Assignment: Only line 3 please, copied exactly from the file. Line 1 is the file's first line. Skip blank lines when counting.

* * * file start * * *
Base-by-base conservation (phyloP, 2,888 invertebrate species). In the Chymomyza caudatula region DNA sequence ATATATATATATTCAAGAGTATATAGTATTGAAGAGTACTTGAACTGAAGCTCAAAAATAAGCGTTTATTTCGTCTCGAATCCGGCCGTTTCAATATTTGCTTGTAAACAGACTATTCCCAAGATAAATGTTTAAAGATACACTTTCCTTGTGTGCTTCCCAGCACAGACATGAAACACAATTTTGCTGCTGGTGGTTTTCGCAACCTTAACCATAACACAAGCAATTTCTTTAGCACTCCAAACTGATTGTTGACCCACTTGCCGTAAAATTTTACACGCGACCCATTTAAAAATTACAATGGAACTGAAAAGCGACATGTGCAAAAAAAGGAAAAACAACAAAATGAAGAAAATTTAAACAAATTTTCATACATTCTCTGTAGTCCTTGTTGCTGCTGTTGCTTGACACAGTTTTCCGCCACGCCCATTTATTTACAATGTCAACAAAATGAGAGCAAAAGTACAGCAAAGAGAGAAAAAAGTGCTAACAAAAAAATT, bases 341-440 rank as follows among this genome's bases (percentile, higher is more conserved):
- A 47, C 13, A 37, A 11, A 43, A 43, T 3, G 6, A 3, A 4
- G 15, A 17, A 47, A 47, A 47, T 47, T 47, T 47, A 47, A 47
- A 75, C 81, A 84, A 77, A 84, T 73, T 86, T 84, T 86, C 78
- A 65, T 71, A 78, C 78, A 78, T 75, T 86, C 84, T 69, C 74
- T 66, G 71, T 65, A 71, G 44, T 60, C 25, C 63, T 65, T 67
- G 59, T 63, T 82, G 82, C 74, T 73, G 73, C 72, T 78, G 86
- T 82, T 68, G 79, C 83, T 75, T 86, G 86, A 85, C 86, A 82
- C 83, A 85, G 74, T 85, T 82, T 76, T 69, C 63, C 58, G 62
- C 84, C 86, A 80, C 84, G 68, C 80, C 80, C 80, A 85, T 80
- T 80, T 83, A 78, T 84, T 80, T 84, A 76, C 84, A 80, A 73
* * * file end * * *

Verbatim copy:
- G 15, A 17, A 47, A 47, A 47, T 47, T 47, T 47, A 47, A 47